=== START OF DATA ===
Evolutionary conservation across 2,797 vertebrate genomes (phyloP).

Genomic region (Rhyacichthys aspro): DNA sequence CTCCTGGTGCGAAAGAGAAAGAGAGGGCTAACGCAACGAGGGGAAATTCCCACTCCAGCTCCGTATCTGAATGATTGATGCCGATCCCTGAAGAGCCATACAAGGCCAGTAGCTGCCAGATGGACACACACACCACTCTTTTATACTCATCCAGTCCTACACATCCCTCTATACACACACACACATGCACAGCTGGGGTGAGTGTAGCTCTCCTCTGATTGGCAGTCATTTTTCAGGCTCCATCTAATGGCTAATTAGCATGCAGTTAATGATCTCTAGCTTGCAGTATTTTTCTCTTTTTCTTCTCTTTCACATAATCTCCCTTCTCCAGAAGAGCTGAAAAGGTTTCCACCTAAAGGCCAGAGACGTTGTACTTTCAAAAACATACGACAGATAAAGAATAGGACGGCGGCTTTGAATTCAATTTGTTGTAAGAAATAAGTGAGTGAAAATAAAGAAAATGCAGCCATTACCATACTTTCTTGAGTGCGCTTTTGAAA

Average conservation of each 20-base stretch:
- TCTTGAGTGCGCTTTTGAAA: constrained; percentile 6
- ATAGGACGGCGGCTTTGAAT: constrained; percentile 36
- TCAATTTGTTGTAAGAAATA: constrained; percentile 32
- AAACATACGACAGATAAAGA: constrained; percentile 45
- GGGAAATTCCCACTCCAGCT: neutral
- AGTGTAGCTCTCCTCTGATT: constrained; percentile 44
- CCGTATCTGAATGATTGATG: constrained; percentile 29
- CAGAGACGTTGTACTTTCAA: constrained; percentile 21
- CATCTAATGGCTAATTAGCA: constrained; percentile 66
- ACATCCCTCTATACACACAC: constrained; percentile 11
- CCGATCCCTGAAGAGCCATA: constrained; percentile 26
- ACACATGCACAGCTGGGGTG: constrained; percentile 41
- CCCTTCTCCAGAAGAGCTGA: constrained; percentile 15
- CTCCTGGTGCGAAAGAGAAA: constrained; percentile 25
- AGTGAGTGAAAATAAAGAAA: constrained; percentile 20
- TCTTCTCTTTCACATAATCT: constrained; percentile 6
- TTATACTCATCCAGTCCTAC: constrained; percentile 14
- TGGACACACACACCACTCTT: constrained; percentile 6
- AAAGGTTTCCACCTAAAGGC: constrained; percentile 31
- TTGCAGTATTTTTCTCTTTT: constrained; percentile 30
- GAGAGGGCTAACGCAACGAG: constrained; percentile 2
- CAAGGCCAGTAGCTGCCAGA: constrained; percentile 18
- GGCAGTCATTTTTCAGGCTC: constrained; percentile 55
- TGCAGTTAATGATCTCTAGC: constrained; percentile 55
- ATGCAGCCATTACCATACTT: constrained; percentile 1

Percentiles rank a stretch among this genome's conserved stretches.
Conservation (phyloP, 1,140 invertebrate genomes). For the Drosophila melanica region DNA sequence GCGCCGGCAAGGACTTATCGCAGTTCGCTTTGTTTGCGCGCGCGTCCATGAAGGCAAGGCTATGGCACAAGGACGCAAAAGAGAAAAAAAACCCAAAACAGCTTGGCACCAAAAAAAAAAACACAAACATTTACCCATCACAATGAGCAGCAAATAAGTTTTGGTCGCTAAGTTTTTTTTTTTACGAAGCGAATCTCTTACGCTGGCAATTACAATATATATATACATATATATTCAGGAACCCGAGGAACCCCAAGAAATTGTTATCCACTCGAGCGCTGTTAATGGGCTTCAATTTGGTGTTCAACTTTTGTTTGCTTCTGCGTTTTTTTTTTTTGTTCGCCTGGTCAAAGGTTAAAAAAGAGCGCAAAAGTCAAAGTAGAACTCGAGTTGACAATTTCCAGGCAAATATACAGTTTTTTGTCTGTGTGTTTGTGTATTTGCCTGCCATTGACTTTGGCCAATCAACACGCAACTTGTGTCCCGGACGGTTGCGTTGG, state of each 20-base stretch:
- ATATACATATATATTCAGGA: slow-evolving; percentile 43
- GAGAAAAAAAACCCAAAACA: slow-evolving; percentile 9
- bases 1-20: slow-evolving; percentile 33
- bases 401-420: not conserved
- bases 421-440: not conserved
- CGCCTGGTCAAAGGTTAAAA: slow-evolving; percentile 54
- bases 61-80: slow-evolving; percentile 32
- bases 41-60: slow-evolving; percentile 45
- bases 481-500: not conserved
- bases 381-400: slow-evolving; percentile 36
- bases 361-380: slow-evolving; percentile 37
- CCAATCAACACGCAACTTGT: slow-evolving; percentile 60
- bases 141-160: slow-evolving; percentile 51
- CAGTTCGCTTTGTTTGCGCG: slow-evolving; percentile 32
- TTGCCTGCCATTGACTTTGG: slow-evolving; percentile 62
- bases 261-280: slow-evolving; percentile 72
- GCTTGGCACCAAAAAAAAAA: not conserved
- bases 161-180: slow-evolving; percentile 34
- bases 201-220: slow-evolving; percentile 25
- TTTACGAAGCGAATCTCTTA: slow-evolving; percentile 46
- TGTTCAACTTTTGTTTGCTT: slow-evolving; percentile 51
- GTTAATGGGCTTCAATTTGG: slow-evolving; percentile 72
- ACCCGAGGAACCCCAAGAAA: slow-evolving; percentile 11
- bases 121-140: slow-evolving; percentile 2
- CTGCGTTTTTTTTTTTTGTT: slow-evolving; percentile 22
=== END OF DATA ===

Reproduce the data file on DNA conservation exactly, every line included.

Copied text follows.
Evolutionary conservation across 2,797 vertebrate genomes (phyloP).

Genomic region (Rhyacichthys aspro): DNA sequence CTCCTGGTGCGAAAGAGAAAGAGAGGGCTAACGCAACGAGGGGAAATTCCCACTCCAGCTCCGTATCTGAATGATTGATGCCGATCCCTGAAGAGCCATACAAGGCCAGTAGCTGCCAGATGGACACACACACCACTCTTTTATACTCATCCAGTCCTACACATCCCTCTATACACACACACACATGCACAGCTGGGGTGAGTGTAGCTCTCCTCTGATTGGCAGTCATTTTTCAGGCTCCATCTAATGGCTAATTAGCATGCAGTTAATGATCTCTAGCTTGCAGTATTTTTCTCTTTTTCTTCTCTTTCACATAATCTCCCTTCTCCAGAAGAGCTGAAAAGGTTTCCACCTAAAGGCCAGAGACGTTGTACTTTCAAAAACATACGACAGATAAAGAATAGGACGGCGGCTTTGAATTCAATTTGTTGTAAGAAATAAGTGAGTGAAAATAAAGAAAATGCAGCCATTACCATACTTTCTTGAGTGCGCTTTTGAAA

Average conservation of each 20-base stretch:
- TCTTGAGTGCGCTTTTGAAA: constrained; percentile 6
- ATAGGACGGCGGCTTTGAAT: constrained; percentile 36
- TCAATTTGTTGTAAGAAATA: constrained; percentile 32
- AAACATACGACAGATAAAGA: constrained; percentile 45
- GGGAAATTCCCACTCCAGCT: neutral
- AGTGTAGCTCTCCTCTGATT: constrained; percentile 44
- CCGTATCTGAATGATTGATG: constrained; percentile 29
- CAGAGACGTTGTACTTTCAA: constrained; percentile 21
- CATCTAATGGCTAATTAGCA: constrained; percentile 66
- ACATCCCTCTATACACACAC: constrained; percentile 11
- CCGATCCCTGAAGAGCCATA: constrained; percentile 26
- ACACATGCACAGCTGGGGTG: constrained; percentile 41
- CCCTTCTCCAGAAGAGCTGA: constrained; percentile 15
- CTCCTGGTGCGAAAGAGAAA: constrained; percentile 25
- AGTGAGTGAAAATAAAGAAA: constrained; percentile 20
- TCTTCTCTTTCACATAATCT: constrained; percentile 6
- TTATACTCATCCAGTCCTAC: constrained; percentile 14
- TGGACACACACACCACTCTT: constrained; percentile 6
- AAAGGTTTCCACCTAAAGGC: constrained; percentile 31
- TTGCAGTATTTTTCTCTTTT: constrained; percentile 30
- GAGAGGGCTAACGCAACGAG: constrained; percentile 2
- CAAGGCCAGTAGCTGCCAGA: constrained; percentile 18
- GGCAGTCATTTTTCAGGCTC: constrained; percentile 55
- TGCAGTTAATGATCTCTAGC: constrained; percentile 55
- ATGCAGCCATTACCATACTT: constrained; percentile 1

Percentiles rank a stretch among this genome's conserved stretches.
Conservation (phyloP, 1,140 invertebrate genomes). For the Drosophila melanica region DNA sequence GCGCCGGCAAGGACTTATCGCAGTTCGCTTTGTTTGCGCGCGCGTCCATGAAGGCAAGGCTATGGCACAAGGACGCAAAAGAGAAAAAAAACCCAAAACAGCTTGGCACCAAAAAAAAAAACACAAACATTTACCCATCACAATGAGCAGCAAATAAGTTTTGGTCGCTAAGTTTTTTTTTTTACGAAGCGAATCTCTTACGCTGGCAATTACAATATATATATACATATATATTCAGGAACCCGAGGAACCCCAAGAAATTGTTATCCACTCGAGCGCTGTTAATGGGCTTCAATTTGGTGTTCAACTTTTGTTTGCTTCTGCGTTTTTTTTTTTTGTTCGCCTGGTCAAAGGTTAAAAAAGAGCGCAAAAGTCAAAGTAGAACTCGAGTTGACAATTTCCAGGCAAATATACAGTTTTTTGTCTGTGTGTTTGTGTATTTGCCTGCCATTGACTTTGGCCAATCAACACGCAACTTGTGTCCCGGACGGTTGCGTTGG, state of each 20-base stretch:
- ATATACATATATATTCAGGA: slow-evolving; percentile 43
- GAGAAAAAAAACCCAAAACA: slow-evolving; percentile 9
- bases 1-20: slow-evolving; percentile 33
- bases 401-420: not conserved
- bases 421-440: not conserved
- CGCCTGGTCAAAGGTTAAAA: slow-evolving; percentile 54
- bases 61-80: slow-evolving; percentile 32
- bases 41-60: slow-evolving; percentile 45
- bases 481-500: not conserved
- bases 381-400: slow-evolving; percentile 36
- bases 361-380: slow-evolving; percentile 37
- CCAATCAACACGCAACTTGT: slow-evolving; percentile 60
- bases 141-160: slow-evolving; percentile 51
- CAGTTCGCTTTGTTTGCGCG: slow-evolving; percentile 32
- TTGCCTGCCATTGACTTTGG: slow-evolving; percentile 62
- bases 261-280: slow-evolving; percentile 72
- GCTTGGCACCAAAAAAAAAA: not conserved
- bases 161-180: slow-evolving; percentile 34
- bases 201-220: slow-evolving; percentile 25
- TTTACGAAGCGAATCTCTTA: slow-evolving; percentile 46
- TGTTCAACTTTTGTTTGCTT: slow-evolving; percentile 51
- GTTAATGGGCTTCAATTTGG: slow-evolving; percentile 72
- ACCCGAGGAACCCCAAGAAA: slow-evolving; percentile 11
- bases 121-140: slow-evolving; percentile 2
- CTGCGTTTTTTTTTTTTGTT: slow-evolving; percentile 22